"I'm extremely disappointed," Morrisville Mayor Jackie Holcombe said. "I'm disappointed in the process that there was not any opportunity for any public comment."

24 Comments

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  • BGJ Jul 12, 9:07 a.m.

    "...I'm glad you're here to regale us with anecdotes, in the meantime, we'll continue using scientific data..." - perseusomega9

    Amen to that.

  • perseusomega9 Jul 12, 8:21 a.m.

    I'm on the lake in my boat nearly every single weekend, and have been pretty regular since the lake finally filled up in the early 80s (The old slogan was "Ski Jordan lake and never drown"). Other than a muddy color due to the river feeding it, I've never seen any water quality issues. I've never seen fish kills. The only reason the beaches close from time to time is due to the disgusting parents that let their children defecate in the water around the public beach areas. Sounds like a solution to a problem that really doesn't exist, of which the dems are notorious for creating.--Goner

    I'm glad you're here to regale us with anecdotes, in the meantime, we'll continue using scientific data.

  • Offshore Jul 11, 5:09 p.m.

    Primary source of drinking water contaminated by run off of urban areas, fertilizers, etc.
    So stop building more subdivisions on the north end of the lake. It is, by the way, a giant retention pond.

  • oleguy Jul 11, 4:27 p.m.

    Got friends 100 miles NW from NYC,, They cannot even let loose next to a tree because of the water shed.. 100 miles

  • oleguy Jul 11, 4:16 p.m.

    If the rules Aint working, then you need to tighten them, or find out who is breaking them,,, You dont disband them DUH,,,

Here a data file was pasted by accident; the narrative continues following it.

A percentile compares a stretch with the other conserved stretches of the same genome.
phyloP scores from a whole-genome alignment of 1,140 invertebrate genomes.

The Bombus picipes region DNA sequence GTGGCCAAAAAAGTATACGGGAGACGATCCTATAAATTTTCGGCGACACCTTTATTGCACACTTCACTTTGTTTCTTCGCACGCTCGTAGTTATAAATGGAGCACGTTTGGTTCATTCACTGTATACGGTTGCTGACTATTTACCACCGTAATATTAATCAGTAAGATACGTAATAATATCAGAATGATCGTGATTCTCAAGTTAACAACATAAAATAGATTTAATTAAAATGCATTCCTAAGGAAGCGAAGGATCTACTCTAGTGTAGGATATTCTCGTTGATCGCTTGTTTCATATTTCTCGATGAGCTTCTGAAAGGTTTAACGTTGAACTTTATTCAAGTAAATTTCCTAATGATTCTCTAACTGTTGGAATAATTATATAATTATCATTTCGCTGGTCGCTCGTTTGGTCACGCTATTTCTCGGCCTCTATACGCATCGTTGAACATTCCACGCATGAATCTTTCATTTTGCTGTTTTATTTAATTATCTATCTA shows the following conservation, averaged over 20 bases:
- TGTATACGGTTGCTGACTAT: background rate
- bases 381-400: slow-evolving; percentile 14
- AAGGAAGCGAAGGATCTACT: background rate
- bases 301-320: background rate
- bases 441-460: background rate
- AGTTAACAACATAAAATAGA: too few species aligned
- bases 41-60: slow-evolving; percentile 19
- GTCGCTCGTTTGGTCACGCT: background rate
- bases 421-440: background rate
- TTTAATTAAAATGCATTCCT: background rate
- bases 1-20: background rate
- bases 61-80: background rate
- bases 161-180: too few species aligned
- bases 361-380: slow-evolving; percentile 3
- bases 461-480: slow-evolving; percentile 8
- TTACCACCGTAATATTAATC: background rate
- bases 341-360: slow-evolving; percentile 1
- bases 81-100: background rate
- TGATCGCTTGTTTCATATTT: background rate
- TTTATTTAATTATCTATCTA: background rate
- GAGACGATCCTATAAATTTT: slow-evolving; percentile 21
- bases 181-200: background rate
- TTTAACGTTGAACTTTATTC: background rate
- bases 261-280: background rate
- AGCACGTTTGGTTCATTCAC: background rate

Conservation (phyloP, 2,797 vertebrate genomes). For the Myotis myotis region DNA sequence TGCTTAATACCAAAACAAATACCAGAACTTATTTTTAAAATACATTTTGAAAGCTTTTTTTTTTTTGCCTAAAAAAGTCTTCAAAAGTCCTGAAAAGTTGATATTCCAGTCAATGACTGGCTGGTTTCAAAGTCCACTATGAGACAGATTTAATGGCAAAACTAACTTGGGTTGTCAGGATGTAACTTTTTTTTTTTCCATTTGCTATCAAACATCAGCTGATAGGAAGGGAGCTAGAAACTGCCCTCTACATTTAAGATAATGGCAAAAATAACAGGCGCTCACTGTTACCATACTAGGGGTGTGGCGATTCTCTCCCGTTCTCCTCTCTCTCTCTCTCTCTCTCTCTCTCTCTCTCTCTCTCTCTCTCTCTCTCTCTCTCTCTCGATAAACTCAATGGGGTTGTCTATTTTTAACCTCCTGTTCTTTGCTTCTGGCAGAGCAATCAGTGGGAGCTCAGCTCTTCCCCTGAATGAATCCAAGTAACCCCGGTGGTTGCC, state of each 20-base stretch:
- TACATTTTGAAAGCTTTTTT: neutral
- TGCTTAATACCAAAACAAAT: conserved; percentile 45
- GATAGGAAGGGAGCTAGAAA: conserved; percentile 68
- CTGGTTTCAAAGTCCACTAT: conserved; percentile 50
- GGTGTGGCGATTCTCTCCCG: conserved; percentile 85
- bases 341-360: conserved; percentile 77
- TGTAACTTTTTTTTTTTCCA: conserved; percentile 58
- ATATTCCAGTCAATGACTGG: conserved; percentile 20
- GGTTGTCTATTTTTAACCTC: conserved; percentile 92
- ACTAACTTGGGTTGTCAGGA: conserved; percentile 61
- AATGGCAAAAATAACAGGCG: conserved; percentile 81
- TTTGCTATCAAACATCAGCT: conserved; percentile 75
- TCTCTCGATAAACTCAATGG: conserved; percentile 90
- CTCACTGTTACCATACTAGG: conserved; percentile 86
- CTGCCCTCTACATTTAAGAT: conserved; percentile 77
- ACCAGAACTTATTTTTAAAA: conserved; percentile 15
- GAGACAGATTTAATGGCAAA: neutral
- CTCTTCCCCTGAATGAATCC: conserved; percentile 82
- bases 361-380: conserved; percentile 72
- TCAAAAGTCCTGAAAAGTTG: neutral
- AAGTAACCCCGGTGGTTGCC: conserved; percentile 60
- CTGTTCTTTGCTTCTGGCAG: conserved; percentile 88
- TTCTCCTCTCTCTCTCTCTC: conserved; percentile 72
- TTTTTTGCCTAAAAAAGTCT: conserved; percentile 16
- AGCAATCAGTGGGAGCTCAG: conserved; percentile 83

• CrazyFoxofCary Jul 11, 3:59 p.m.

    I hope they leave this one alone. We aren't talking a recreation area alone, we are talking the primary source of drinking water for hundreds of thousands in the triangle area.

  • Whatev333 Jul 11, 3:45 p.m.

    An impaired water is an impaired water. It is not rocket science, people. There are reasons for surface water quality standards and years of monitoring go into actually determining a water is impaired.

    All that data goes to the federal government,and it determines the environmental budget for the state that comes from the EPA.

    Of course, if you think that real scientific data is just make believe, everything is a ok...

  • Plenty Coups Jul 11, 3:42 p.m.

    "I will never understand why Republicans/conservatives are so anti-environment."

    Or anti-science. Or anti-public education.

  • stormwaterguy Jul 11, 3:24 p.m.

    @goner: Jordan Lake is impaired from high nutrients as indicated by excessive chlorophyll a which cause the following water quality problems:
    - too much algae
    - low dissolved oxygen
    - foul taste
    - high turbidity

    Other problems include huge amounts of trash, especially in the Haw River section. If anyone wants to see what flows down the Haw River from Burlington (Rep Rick Gunn's district) and Greensboro (Rep Trudy Wade's district), go to www.cleanjordanlake.org

  • fredk Jul 11, 3:22 p.m.

    Repealing environmental efforts is one of the reasons for the New York article which is critical of NC.
    Add in our laughable [but not] fights about education, abortion, prisons, etc.....and you can see the damage done already by the GOP.
    To the person asking why GOP is against the environment...because it costs business money to NOT pollute, and GOP is all about keeping the rich cats rich, and not about the rest of us and the air/water that we need. They drink Perrier, remember!